Signing New Docs Creates New Loan and Waives Prior Defenses

Question from blogger:

In an awkward position and can’t seem to get a straight answer.  We refinanced our property in 2006 and in 2009 received a letter from the title insurers requesting we re-sign all docs.  The note is lost and was never recorded with the county.  I can’t find precedent in such a case and am unsure if quiet title action is the course to pursue.

Any thoughts?

Sounds to me that there are obvious title defects, that the title agent is worried about liability and that the ability of ANY mortgagee to enforce the note and mortgage is in doubt or maybe impossible. Don’t give up your superior position until you speak to a lawyer who understands securitization and mortgages.

It is possible that you don’t have a note or mortgage but that doesn’t mean you have no obligation. If they want to re-establish the formal documentation the burden should be on them, not you. Press the point aggressively since you appear to be in position to demand a very favorable settlement.

4 Responses

  1. My intuitive reaction is to not re-sign anything. You may end up in a situation where you have an obligation and you do have to pay on your obligation but the adverse party may not be able to institute a foreclosure if you get into trouble down the road, and then all they can do is just wait until you sell the property and they get paid then out of those proceeds.

    I think Dave Krieger is not totally accurate in his analysis; it is a toughie to demonstrate Duress if you voluntarily sign anything. The general rule is that a Court will take the view that an adult can sign any contract he pleases, and the Court will not interpose itself into that Contract unless the contract or the circumstances of its making are against public policy. For example, if you sign a contract for dumping of toxic chemicals into the ocean, and you refuse to perform the contract, then the Court will not attempt to enforce the contract or damages flowing from the contract; it is against public policy to dump into the ocean.

    Now someone who signs a contract, a Note and a Mortgagee, is not going to have that disturbed, unless someone else was quite literally holding a gun to your head. Just being threatened with litigation is not typically enough to persuade the Court to set aside the contract. After all, if you don’t like it, your obvious remedy is to go to Court. And you did not do that, you just signed new contracts.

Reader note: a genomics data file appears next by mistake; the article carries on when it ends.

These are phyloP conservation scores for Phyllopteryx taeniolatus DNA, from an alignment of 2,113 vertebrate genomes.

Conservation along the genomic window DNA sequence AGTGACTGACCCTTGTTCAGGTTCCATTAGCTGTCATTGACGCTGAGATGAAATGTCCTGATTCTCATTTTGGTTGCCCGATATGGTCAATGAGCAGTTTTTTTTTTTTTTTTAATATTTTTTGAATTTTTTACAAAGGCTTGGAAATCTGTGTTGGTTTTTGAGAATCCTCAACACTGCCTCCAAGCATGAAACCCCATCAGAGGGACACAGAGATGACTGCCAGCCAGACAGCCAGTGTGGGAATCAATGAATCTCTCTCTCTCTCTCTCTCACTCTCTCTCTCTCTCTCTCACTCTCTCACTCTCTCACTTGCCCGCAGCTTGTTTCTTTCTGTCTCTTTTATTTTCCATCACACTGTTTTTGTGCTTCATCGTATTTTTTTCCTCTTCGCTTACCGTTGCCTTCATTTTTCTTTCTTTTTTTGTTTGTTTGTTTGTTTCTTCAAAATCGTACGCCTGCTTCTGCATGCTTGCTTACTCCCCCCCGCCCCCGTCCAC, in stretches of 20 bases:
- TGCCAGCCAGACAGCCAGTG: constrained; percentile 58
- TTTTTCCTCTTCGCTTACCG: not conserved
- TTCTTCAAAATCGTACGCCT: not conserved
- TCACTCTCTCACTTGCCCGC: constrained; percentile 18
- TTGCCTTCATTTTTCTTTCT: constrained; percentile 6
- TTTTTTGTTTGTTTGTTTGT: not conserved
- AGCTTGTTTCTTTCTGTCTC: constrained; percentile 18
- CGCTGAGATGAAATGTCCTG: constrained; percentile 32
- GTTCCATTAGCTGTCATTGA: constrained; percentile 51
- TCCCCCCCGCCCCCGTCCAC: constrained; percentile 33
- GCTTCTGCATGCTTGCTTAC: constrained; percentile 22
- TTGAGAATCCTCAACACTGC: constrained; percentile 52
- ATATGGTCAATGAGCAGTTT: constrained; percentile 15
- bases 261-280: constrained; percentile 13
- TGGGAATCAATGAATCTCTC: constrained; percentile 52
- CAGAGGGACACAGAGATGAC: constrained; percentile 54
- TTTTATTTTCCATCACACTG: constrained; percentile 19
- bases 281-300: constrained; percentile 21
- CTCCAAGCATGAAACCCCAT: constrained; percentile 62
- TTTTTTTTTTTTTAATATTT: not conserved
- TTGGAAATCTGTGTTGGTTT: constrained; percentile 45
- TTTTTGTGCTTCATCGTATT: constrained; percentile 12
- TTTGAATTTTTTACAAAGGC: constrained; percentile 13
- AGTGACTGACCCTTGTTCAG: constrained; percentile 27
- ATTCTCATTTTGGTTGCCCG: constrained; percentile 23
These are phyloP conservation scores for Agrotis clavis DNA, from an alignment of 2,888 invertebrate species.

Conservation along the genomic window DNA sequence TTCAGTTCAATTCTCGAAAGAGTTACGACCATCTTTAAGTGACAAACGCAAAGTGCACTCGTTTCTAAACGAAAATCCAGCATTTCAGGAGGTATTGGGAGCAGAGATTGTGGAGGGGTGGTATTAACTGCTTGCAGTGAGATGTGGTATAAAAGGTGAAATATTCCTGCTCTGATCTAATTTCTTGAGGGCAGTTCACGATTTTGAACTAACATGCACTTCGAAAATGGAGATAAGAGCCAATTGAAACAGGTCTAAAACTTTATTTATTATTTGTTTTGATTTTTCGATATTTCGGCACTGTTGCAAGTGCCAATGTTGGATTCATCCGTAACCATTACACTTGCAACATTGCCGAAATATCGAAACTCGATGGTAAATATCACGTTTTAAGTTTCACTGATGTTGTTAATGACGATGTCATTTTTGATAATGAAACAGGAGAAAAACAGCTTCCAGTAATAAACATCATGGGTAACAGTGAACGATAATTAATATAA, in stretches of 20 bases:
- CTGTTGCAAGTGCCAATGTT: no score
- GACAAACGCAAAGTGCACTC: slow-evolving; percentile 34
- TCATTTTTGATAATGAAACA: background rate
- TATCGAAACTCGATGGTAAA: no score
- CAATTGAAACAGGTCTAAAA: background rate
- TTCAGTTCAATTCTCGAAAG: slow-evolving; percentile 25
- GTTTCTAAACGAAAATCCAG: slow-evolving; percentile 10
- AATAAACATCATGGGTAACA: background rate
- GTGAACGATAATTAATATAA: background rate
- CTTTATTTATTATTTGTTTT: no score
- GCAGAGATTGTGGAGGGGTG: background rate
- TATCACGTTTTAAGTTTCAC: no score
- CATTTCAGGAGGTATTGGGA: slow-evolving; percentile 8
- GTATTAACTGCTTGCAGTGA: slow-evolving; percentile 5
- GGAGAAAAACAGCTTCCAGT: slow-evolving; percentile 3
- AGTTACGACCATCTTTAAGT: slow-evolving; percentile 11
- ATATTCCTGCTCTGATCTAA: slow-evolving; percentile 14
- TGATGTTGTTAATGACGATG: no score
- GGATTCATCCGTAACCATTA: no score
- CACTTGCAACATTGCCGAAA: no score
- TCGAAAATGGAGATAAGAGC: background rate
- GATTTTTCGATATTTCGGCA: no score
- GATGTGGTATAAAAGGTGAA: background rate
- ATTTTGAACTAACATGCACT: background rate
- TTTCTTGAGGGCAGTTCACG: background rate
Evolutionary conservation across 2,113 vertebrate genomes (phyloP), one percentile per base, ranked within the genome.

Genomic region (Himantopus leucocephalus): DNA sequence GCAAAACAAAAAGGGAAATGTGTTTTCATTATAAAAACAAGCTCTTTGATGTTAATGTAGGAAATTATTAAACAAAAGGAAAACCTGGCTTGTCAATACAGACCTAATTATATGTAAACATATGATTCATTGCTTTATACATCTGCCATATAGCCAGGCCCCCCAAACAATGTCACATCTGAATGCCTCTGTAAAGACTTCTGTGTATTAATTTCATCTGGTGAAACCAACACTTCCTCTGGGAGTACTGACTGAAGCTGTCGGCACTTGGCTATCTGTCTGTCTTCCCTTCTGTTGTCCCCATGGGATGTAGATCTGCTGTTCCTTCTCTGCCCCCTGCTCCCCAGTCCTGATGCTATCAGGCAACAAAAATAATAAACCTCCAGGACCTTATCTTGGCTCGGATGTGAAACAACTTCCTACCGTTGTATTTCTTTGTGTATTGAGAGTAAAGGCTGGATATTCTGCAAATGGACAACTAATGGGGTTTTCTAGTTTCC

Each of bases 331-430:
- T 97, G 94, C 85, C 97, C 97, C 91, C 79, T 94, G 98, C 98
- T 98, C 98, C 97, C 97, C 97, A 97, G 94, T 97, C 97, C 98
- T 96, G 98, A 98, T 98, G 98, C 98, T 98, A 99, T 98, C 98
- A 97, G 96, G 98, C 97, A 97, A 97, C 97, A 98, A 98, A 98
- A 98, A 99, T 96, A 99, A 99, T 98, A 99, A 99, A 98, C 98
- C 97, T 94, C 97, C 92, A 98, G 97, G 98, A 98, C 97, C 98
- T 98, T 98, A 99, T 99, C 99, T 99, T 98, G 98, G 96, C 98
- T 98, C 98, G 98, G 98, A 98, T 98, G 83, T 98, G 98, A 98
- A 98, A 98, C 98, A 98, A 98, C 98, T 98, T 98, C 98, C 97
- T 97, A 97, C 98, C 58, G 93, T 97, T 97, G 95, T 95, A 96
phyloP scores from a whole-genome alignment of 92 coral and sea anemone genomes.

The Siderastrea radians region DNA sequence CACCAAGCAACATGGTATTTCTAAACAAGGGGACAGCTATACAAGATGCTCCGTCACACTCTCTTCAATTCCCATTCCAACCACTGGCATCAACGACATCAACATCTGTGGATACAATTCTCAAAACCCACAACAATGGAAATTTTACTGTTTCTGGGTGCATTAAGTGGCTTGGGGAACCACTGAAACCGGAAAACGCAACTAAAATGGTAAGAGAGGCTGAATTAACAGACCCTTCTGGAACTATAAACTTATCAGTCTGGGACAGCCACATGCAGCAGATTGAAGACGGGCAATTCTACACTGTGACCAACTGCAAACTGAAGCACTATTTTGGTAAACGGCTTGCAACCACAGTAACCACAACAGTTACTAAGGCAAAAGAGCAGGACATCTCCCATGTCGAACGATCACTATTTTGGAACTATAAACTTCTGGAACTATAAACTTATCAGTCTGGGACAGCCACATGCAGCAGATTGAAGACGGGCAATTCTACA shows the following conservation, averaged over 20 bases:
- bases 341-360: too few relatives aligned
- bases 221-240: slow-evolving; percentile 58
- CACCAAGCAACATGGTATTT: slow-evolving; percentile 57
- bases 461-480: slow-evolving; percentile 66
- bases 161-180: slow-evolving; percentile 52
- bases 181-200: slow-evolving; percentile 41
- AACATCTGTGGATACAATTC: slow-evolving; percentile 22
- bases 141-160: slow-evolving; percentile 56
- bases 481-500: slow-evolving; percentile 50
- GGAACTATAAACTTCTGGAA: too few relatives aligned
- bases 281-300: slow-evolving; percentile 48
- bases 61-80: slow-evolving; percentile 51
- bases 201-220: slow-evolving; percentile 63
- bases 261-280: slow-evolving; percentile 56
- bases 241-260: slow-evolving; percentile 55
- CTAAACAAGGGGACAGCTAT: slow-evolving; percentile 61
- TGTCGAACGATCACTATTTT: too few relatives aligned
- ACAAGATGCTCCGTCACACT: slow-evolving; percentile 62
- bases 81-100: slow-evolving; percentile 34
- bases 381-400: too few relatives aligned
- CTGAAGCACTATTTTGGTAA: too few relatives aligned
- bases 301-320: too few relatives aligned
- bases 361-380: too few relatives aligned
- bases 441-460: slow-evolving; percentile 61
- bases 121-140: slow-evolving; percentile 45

Now if the new contracts were presented untruthfully, or with untruthful representations, then you have a fraud situation, or at least fraudulent inducement, and that opens up a new Pandora’s box to go play with. But just signing a contract to avoid further litigation is not quite at the threshold of Duress. There has to be something more than that, at least in order to have an easy win in Court.

    Not to say the argument could not prevail; just that it is a toughie.

  2. On the obligation of the title company, they issued a policy guaranteeing marketable title. If that’s not what you’ve found, then you have a claim against them. Short on cash? Let the title company help you pay for your legal fees if you agree to keep them out of the toejam later. The title company after all, has E & O but thousands of claims will probably exhaust it!

  3. I am of the opinion that you will waive your defensive rights if you sign a loan mod or create a new loan. The lender hasn’t even brought all of the proof forward and the burden is on them in a foreclosure. Once you’ve signed new paperwork, the only recourse you might have is that the new paperwork was predicated on old fraudulent paperwork and the only option you were given was a loan mod or refi, as you couldn’t just sell your home just to pay off the equity. This is a tort action waiting to happen called ECONOMIC DURESS. Look it up folks!

  4. Not only do new docs,agreements create new loan, this makes it easier for foreclosing entity to “put it to bed” once and for all, and manufacture whatever chain of title necessary to clear the title. Sort of like money laundering, only with deeds of trust/mortgages.

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